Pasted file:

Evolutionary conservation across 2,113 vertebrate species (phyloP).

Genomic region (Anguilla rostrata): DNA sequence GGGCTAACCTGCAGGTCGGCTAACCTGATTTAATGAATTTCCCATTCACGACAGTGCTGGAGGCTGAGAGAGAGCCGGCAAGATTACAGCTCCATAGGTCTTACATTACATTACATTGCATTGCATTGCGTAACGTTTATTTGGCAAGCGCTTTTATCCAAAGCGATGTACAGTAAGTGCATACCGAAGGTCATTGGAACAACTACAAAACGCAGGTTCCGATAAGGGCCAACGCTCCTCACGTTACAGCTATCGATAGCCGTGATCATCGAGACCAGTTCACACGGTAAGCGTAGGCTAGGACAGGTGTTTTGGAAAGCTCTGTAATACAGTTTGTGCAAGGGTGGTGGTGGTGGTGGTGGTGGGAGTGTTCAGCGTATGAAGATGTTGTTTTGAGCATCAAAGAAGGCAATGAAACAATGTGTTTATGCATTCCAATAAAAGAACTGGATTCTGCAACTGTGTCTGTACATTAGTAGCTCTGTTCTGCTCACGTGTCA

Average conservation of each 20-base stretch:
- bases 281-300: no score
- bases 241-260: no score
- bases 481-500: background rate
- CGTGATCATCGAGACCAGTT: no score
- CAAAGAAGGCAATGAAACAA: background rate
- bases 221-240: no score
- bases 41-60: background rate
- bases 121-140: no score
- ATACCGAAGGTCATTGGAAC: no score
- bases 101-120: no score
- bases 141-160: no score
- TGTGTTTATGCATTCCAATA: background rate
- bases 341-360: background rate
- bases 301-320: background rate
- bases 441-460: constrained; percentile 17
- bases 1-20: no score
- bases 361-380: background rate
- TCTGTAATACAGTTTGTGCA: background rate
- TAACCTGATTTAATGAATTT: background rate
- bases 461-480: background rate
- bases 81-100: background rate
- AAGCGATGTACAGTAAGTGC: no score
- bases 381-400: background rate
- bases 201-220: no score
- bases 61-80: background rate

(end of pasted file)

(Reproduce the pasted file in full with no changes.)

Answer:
Evolutionary conservation across 2,113 vertebrate species (phyloP).

Genomic region (Anguilla rostrata): DNA sequence GGGCTAACCTGCAGGTCGGCTAACCTGATTTAATGAATTTCCCATTCACGACAGTGCTGGAGGCTGAGAGAGAGCCGGCAAGATTACAGCTCCATAGGTCTTACATTACATTACATTGCATTGCATTGCGTAACGTTTATTTGGCAAGCGCTTTTATCCAAAGCGATGTACAGTAAGTGCATACCGAAGGTCATTGGAACAACTACAAAACGCAGGTTCCGATAAGGGCCAACGCTCCTCACGTTACAGCTATCGATAGCCGTGATCATCGAGACCAGTTCACACGGTAAGCGTAGGCTAGGACAGGTGTTTTGGAAAGCTCTGTAATACAGTTTGTGCAAGGGTGGTGGTGGTGGTGGTGGTGGGAGTGTTCAGCGTATGAAGATGTTGTTTTGAGCATCAAAGAAGGCAATGAAACAATGTGTTTATGCATTCCAATAAAAGAACTGGATTCTGCAACTGTGTCTGTACATTAGTAGCTCTGTTCTGCTCACGTGTCA

Average conservation of each 20-base stretch:
- bases 281-300: no score
- bases 241-260: no score
- bases 481-500: background rate
- CGTGATCATCGAGACCAGTT: no score
- CAAAGAAGGCAATGAAACAA: background rate
- bases 221-240: no score
- bases 41-60: background rate
- bases 121-140: no score
- ATACCGAAGGTCATTGGAAC: no score
- bases 101-120: no score
- bases 141-160: no score
- TGTGTTTATGCATTCCAATA: background rate
- bases 341-360: background rate
- bases 301-320: background rate
- bases 441-460: constrained; percentile 17
- bases 1-20: no score
- bases 361-380: background rate
- TCTGTAATACAGTTTGTGCA: background rate
- TAACCTGATTTAATGAATTT: background rate
- bases 461-480: background rate
- bases 81-100: background rate
- AAGCGATGTACAGTAAGTGC: no score
- bases 381-400: background rate
- bases 201-220: no score
- bases 61-80: background rate